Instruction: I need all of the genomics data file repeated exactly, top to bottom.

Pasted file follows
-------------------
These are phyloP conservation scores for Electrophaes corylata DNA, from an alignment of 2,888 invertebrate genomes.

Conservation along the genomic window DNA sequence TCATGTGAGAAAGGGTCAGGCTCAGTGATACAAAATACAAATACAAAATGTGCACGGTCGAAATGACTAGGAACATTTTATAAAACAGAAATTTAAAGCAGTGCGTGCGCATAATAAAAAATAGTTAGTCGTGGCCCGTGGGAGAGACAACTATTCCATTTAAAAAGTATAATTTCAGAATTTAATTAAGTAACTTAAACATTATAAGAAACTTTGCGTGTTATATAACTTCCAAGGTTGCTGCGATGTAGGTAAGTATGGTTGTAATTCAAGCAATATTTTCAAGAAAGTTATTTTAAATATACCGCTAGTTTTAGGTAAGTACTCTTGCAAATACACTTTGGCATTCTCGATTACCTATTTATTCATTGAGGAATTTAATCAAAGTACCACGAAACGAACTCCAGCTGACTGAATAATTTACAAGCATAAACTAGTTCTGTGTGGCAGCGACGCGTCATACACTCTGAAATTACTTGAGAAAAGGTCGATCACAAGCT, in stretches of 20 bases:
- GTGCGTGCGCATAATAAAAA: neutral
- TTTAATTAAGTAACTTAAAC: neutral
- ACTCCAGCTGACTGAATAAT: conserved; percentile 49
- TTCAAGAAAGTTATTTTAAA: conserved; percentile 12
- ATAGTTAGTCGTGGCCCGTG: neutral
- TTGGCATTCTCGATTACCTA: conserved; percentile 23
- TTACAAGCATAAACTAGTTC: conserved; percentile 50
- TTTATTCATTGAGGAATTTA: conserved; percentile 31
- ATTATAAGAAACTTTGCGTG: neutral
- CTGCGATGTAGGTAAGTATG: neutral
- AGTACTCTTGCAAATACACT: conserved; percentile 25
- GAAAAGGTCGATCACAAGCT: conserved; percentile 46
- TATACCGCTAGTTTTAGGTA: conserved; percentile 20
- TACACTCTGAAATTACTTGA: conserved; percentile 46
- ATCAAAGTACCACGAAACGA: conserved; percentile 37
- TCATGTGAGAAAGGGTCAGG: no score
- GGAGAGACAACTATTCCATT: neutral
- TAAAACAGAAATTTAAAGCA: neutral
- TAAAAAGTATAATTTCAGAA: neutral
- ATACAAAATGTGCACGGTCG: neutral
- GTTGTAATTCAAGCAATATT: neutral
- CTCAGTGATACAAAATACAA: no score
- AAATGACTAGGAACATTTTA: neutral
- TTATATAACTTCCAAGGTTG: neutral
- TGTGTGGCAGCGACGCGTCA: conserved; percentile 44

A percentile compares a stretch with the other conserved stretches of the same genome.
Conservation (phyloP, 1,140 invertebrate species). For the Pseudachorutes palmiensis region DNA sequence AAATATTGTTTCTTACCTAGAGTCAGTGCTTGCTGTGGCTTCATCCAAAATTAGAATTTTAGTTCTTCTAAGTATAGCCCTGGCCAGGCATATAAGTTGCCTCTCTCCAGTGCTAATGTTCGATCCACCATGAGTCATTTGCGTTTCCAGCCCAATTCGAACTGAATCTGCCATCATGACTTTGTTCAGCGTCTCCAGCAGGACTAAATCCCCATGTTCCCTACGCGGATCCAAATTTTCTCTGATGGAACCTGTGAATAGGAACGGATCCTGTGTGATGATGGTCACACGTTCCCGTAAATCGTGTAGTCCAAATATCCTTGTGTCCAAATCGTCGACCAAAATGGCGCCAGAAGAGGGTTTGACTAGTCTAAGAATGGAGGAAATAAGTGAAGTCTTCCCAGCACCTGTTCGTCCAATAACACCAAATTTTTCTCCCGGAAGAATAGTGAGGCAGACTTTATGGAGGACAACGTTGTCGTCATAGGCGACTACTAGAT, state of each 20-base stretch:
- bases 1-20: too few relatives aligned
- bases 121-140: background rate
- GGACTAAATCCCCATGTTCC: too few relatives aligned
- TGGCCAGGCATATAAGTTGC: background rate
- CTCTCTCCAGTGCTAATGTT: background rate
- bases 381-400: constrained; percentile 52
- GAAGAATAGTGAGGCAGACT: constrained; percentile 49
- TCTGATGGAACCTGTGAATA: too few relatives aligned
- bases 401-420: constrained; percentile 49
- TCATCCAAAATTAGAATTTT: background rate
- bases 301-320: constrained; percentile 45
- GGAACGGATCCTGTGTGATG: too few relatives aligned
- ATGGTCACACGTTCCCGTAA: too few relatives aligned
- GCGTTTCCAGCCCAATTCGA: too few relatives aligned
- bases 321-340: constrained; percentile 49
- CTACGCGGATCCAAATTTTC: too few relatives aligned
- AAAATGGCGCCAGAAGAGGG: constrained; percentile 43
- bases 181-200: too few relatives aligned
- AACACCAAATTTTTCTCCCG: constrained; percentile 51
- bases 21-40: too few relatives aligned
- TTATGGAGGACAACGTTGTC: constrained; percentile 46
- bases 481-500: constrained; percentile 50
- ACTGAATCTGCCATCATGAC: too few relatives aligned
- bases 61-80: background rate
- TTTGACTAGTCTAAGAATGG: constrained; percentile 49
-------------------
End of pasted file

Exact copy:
These are phyloP conservation scores for Electrophaes corylata DNA, from an alignment of 2,888 invertebrate genomes.

Conservation along the genomic window DNA sequence TCATGTGAGAAAGGGTCAGGCTCAGTGATACAAAATACAAATACAAAATGTGCACGGTCGAAATGACTAGGAACATTTTATAAAACAGAAATTTAAAGCAGTGCGTGCGCATAATAAAAAATAGTTAGTCGTGGCCCGTGGGAGAGACAACTATTCCATTTAAAAAGTATAATTTCAGAATTTAATTAAGTAACTTAAACATTATAAGAAACTTTGCGTGTTATATAACTTCCAAGGTTGCTGCGATGTAGGTAAGTATGGTTGTAATTCAAGCAATATTTTCAAGAAAGTTATTTTAAATATACCGCTAGTTTTAGGTAAGTACTCTTGCAAATACACTTTGGCATTCTCGATTACCTATTTATTCATTGAGGAATTTAATCAAAGTACCACGAAACGAACTCCAGCTGACTGAATAATTTACAAGCATAAACTAGTTCTGTGTGGCAGCGACGCGTCATACACTCTGAAATTACTTGAGAAAAGGTCGATCACAAGCT, in stretches of 20 bases:
- GTGCGTGCGCATAATAAAAA: neutral
- TTTAATTAAGTAACTTAAAC: neutral
- ACTCCAGCTGACTGAATAAT: conserved; percentile 49
- TTCAAGAAAGTTATTTTAAA: conserved; percentile 12
- ATAGTTAGTCGTGGCCCGTG: neutral
- TTGGCATTCTCGATTACCTA: conserved; percentile 23
- TTACAAGCATAAACTAGTTC: conserved; percentile 50
- TTTATTCATTGAGGAATTTA: conserved; percentile 31
- ATTATAAGAAACTTTGCGTG: neutral
- CTGCGATGTAGGTAAGTATG: neutral
- AGTACTCTTGCAAATACACT: conserved; percentile 25
- GAAAAGGTCGATCACAAGCT: conserved; percentile 46
- TATACCGCTAGTTTTAGGTA: conserved; percentile 20
- TACACTCTGAAATTACTTGA: conserved; percentile 46
- ATCAAAGTACCACGAAACGA: conserved; percentile 37
- TCATGTGAGAAAGGGTCAGG: no score
- GGAGAGACAACTATTCCATT: neutral
- TAAAACAGAAATTTAAAGCA: neutral
- TAAAAAGTATAATTTCAGAA: neutral
- ATACAAAATGTGCACGGTCG: neutral
- GTTGTAATTCAAGCAATATT: neutral
- CTCAGTGATACAAAATACAA: no score
- AAATGACTAGGAACATTTTA: neutral
- TTATATAACTTCCAAGGTTG: neutral
- TGTGTGGCAGCGACGCGTCA: conserved; percentile 44

A percentile compares a stretch with the other conserved stretches of the same genome.
Conservation (phyloP, 1,140 invertebrate species). For the Pseudachorutes palmiensis region DNA sequence AAATATTGTTTCTTACCTAGAGTCAGTGCTTGCTGTGGCTTCATCCAAAATTAGAATTTTAGTTCTTCTAAGTATAGCCCTGGCCAGGCATATAAGTTGCCTCTCTCCAGTGCTAATGTTCGATCCACCATGAGTCATTTGCGTTTCCAGCCCAATTCGAACTGAATCTGCCATCATGACTTTGTTCAGCGTCTCCAGCAGGACTAAATCCCCATGTTCCCTACGCGGATCCAAATTTTCTCTGATGGAACCTGTGAATAGGAACGGATCCTGTGTGATGATGGTCACACGTTCCCGTAAATCGTGTAGTCCAAATATCCTTGTGTCCAAATCGTCGACCAAAATGGCGCCAGAAGAGGGTTTGACTAGTCTAAGAATGGAGGAAATAAGTGAAGTCTTCCCAGCACCTGTTCGTCCAATAACACCAAATTTTTCTCCCGGAAGAATAGTGAGGCAGACTTTATGGAGGACAACGTTGTCGTCATAGGCGACTACTAGAT, state of each 20-base stretch:
- bases 1-20: too few relatives aligned
- bases 121-140: background rate
- GGACTAAATCCCCATGTTCC: too few relatives aligned
- TGGCCAGGCATATAAGTTGC: background rate
- CTCTCTCCAGTGCTAATGTT: background rate
- bases 381-400: constrained; percentile 52
- GAAGAATAGTGAGGCAGACT: constrained; percentile 49
- TCTGATGGAACCTGTGAATA: too few relatives aligned
- bases 401-420: constrained; percentile 49
- TCATCCAAAATTAGAATTTT: background rate
- bases 301-320: constrained; percentile 45
- GGAACGGATCCTGTGTGATG: too few relatives aligned
- ATGGTCACACGTTCCCGTAA: too few relatives aligned
- GCGTTTCCAGCCCAATTCGA: too few relatives aligned
- bases 321-340: constrained; percentile 49
- CTACGCGGATCCAAATTTTC: too few relatives aligned
- AAAATGGCGCCAGAAGAGGG: constrained; percentile 43
- bases 181-200: too few relatives aligned
- AACACCAAATTTTTCTCCCG: constrained; percentile 51
- bases 21-40: too few relatives aligned
- TTATGGAGGACAACGTTGTC: constrained; percentile 46
- bases 481-500: constrained; percentile 50
- ACTGAATCTGCCATCATGAC: too few relatives aligned
- bases 61-80: background rate
- TTTGACTAGTCTAAGAATGG: constrained; percentile 49